Tell me about yourself.
When you are getting to know someone, the question inevitably comes up. ‘Tell me about yourself’. In response, you could rattle off accomplishments from your CV, share highlights about your family and where you’ve lived, or explain how your day has gone.
My version of this might be:
‘I’m originally from Minnesota, grew up outside St. Paul. After studying at the University of Minnesota I decided I’d had enough of winter and moved to San Diego. I worked for a startup consulting firm for a few years before deciding to go back to school for an MBA…..’
Did your eyes glaze over? That is probably because what I shared is essentially a data dump of my Linkedin profile, one that doesn’t really offer any insight into who I am.
Go deeper using your story.
When your purpose is to connect with another person, the answer can go much deeper. When you want to build a relationship, it is more powerful to share what make you distinctly you, what experiences shaped your perspective on life, your approach in the world.
Real stories evoke emotion and resonate because they capture a common human experience – the feeling of otherness, shame, loss, joy and love. Because everyone feels these things, sharing story creates a moment to relate and a feeling of connection.
Share something real.
What if I had instead said:
‘One of my defense mechanisms is to ‘be strong’ and not show vulnerability. Two years ago, when my sister passed away, this caused me to not ask for support and not let others in while I was grieving. I bottled everything up and distracted myself with work and travel, not really dealing with the loss for over a year’.
My second response is much more likely to spark a real connection with someone. But, to be able to share this, I first had to understand my patterns and the impact they have on my life. It took reflection and owning up to some things I wouldn’t necessarily broadcast on Linkedin.
Eight ways to find your story.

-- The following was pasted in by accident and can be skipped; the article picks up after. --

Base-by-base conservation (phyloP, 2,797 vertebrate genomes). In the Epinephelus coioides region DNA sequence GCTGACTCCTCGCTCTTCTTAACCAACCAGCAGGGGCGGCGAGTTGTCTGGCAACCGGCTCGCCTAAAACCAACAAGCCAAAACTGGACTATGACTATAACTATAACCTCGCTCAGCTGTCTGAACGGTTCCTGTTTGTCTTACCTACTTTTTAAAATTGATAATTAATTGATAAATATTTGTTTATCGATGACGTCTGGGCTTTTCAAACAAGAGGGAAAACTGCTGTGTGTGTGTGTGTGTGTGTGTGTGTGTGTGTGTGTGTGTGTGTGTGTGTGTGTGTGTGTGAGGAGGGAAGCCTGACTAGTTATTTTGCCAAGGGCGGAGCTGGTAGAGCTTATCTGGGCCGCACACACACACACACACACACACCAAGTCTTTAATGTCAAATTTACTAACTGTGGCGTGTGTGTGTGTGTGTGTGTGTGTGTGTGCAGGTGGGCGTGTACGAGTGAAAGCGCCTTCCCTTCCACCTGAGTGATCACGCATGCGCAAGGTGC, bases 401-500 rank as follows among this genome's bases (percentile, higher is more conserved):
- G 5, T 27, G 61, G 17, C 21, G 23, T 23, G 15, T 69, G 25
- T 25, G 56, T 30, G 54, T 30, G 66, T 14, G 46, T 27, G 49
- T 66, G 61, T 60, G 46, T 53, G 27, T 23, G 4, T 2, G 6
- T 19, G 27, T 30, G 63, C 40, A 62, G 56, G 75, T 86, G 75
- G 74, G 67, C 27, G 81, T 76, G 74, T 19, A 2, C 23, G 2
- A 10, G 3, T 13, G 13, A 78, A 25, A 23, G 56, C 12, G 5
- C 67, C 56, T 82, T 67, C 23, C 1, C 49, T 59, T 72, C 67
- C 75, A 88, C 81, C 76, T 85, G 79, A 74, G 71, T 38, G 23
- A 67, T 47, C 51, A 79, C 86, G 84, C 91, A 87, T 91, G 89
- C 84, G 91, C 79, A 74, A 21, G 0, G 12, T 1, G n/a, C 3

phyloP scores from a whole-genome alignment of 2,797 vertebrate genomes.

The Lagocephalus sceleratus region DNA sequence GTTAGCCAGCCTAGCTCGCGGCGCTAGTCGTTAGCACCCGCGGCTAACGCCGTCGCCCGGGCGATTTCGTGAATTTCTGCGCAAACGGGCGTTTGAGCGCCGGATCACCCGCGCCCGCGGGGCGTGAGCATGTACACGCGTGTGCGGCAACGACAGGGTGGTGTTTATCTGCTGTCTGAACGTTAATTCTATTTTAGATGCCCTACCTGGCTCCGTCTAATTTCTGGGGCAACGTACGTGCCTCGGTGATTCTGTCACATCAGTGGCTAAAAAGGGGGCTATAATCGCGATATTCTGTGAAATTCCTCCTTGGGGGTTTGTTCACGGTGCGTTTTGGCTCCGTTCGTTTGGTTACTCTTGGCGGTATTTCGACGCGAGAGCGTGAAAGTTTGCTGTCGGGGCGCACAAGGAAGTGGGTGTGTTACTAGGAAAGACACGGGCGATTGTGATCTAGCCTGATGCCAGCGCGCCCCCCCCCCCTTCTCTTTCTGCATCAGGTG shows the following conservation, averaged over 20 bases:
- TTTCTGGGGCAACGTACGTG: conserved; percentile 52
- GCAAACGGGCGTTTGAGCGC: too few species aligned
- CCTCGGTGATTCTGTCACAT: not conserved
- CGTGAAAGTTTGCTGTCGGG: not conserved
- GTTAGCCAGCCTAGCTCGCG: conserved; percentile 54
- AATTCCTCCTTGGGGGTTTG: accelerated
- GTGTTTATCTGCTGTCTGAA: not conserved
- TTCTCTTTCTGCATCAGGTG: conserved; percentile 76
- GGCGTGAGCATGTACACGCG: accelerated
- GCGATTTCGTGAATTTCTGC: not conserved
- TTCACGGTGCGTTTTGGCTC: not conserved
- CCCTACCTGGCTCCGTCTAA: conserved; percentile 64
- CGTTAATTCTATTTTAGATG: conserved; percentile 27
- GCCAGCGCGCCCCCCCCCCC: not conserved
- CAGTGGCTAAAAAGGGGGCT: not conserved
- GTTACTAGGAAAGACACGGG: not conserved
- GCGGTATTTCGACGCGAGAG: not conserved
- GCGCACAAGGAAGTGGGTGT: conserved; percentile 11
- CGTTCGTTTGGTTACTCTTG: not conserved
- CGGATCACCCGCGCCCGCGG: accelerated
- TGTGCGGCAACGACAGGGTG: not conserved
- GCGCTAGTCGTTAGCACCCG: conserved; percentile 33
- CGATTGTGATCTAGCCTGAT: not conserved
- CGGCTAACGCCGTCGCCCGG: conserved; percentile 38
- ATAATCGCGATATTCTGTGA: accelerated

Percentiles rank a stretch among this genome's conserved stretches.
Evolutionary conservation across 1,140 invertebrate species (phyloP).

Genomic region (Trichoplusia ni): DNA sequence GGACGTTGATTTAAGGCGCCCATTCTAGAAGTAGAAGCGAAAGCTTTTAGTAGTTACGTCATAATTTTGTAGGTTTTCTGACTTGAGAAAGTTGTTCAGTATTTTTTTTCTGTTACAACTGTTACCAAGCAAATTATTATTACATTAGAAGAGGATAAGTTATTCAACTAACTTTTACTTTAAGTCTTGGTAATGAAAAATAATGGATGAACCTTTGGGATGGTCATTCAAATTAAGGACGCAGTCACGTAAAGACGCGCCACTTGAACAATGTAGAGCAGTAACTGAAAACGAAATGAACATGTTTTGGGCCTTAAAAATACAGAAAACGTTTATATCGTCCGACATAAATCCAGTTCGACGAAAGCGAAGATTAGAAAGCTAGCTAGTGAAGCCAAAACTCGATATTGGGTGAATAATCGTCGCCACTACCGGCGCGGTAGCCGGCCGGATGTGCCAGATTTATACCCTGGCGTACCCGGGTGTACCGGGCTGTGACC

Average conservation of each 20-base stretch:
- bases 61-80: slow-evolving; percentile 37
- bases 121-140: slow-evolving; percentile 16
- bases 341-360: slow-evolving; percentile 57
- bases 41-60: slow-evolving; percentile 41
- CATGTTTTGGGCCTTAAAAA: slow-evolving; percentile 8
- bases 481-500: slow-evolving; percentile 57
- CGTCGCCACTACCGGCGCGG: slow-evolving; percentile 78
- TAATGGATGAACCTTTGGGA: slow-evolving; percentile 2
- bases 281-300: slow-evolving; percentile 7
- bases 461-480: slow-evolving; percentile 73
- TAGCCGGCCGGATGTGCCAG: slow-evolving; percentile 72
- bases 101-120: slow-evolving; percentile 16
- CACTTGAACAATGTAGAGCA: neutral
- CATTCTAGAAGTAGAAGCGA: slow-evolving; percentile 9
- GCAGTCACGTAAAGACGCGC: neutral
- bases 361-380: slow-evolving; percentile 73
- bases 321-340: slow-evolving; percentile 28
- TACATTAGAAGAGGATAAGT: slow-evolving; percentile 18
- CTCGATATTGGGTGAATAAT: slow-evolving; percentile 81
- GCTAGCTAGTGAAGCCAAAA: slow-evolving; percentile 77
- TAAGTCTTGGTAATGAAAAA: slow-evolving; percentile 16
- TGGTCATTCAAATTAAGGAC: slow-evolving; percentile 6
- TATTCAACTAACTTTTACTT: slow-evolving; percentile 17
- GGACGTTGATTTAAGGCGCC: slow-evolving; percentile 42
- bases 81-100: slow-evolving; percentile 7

Finding your story is different for everyone, a few ideas to get you started:
Know what matters to you
- Declare your core values: start by picking the top 10, then narrow down to 3 and then 1. Reflect on experiences that contributed to your ranking
- Journal about what is most important to you in different dimensions of your life: work, family, community, wellness, spirituality
- List characteristics you most admire in others and why, reflect on: what character strengths do you have? Which do you desire to build?
- Write yourself a letter from the future: ‘It’s June 2020 and it’s been a great two years, because…..’ from a backwards-looking perspective capture what mattered to you and why
Take an inventory of what makes you you
- Use tools to understand your personality: Personalysis, Meyers Briggs, Strenghtsfinder, Enneagram
- Pull out your old performance appraisals and reviews: notice any trends and patterns in how you interact with your work and challenges, evaluate how you have grown
- Dig up some old pictures and write your story in five faces
- Ask 3 people what your superpower & kryptonite are: think about when your superpower becomes your kryptonite
Finding your story takes time, reflection and practice. There is no one-size-fits all answer, so play around and try a few. Because story is such a powerful tool of connection, the investment will be worth it.
Stay tuned for Part 2 on how to use your story to connect at work.